Complete News World

Series: Bow to Everyone – Introduction

Thursday, May 25, 2023, Ralph Hersel

We enjoy writing about distributions because they reflect the diversity and strength of the free software world. In our chat channels, live discussions about the “right” distro always take first place. It’s fun to try new GNU/Linux distributions and discuss the pros and cons with others. There are waves among users who have chosen to jump distro as a hobby: sometimes it’s the biggest, most recent derivative, sometimes it’s a return to the roots.

For me, the trend has been towards pure distributions for years. My beginnings on Linux go back to 1995 when I tried Patrick Volkerding’s adaptation of Slackware called SuSE Linux. Several years later, I ditched Windows XP and replaced it with Ubuntu 6.10 “Edgy Eft”. After that I stayed true to “Circle of Friends” for many years, until the release of LTS 20.04 “Focal Fossa”. Then going to Canonical alone became too much for me to handle. After some distribution hopping, I ended up with Manjaro (GNOME) a ​​couple of years ago, which I still use on all my computers today and am very happy with.

But if you are a real geek, you will keep searching for the perfect solution for your personal operating system. I am interested in them original distributions: Slackware, Debian, Arch, Red Hat (Fedora), Enoch (Gentoo). I’m ignoring the original single and extinct distributions (SLS, Solus, etc.).

In addition to distributions, the desktop environment must be selected. There are not many originals: KDE Plasma, GNOME, Xfce, LXQt, LXDE, Cinnamon, Budgie, Deepin. The decision is easy for me: gnome. This is a personal choice. I find the GNOME desktop to be an intuitive interface that looks good and is easy to use even for beginners. Those who prefer KDE Plasma can also continue the series using this desktop.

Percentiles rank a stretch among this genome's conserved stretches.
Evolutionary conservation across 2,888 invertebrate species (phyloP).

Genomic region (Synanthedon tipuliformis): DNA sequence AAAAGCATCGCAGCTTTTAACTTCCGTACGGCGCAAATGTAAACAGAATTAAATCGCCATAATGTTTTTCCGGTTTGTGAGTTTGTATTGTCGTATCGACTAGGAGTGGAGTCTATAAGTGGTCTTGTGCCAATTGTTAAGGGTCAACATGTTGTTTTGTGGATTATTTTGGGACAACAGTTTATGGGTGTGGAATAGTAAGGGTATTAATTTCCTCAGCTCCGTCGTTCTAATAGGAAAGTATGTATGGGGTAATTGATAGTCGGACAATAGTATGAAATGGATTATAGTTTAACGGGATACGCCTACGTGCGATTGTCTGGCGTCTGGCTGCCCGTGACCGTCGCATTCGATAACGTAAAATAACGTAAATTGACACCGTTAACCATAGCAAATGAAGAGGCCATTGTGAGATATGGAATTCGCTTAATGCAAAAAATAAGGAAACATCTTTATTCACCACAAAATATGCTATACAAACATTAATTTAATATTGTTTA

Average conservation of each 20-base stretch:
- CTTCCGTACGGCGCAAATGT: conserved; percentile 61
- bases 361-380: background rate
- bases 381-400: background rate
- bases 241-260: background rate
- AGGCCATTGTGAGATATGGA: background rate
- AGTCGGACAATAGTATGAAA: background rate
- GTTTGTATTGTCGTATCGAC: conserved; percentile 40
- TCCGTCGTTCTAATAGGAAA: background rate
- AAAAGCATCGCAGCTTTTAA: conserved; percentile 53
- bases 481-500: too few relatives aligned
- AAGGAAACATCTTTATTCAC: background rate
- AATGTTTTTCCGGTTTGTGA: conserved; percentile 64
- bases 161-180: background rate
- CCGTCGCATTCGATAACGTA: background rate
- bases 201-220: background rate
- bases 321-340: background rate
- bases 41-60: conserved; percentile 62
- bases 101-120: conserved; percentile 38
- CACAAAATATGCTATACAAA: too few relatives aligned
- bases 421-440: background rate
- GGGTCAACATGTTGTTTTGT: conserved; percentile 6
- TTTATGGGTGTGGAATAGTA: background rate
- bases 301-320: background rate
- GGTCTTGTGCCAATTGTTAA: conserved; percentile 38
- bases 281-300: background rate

For the ‘Arch for All’ series, I’d assume a current computer is available, and has at least an i5 CPU (or AMD equivalent) and 16GB of RAM in the box. The integrated GPU should be sufficient for graphics. In the later parts of the series, without being an Arch specialist, I will describe installation, configuration, package management, and customization to personal preferences. The fact that I don’t know much about Arch-Linux should get you a positive rating if you don’t know anything about it either. Welcome Arch-Gurus to add comments to my description. I will add useful comments to articles later.

The next part of the series is about a basic installation of Arch Linux with the GNOME desktop.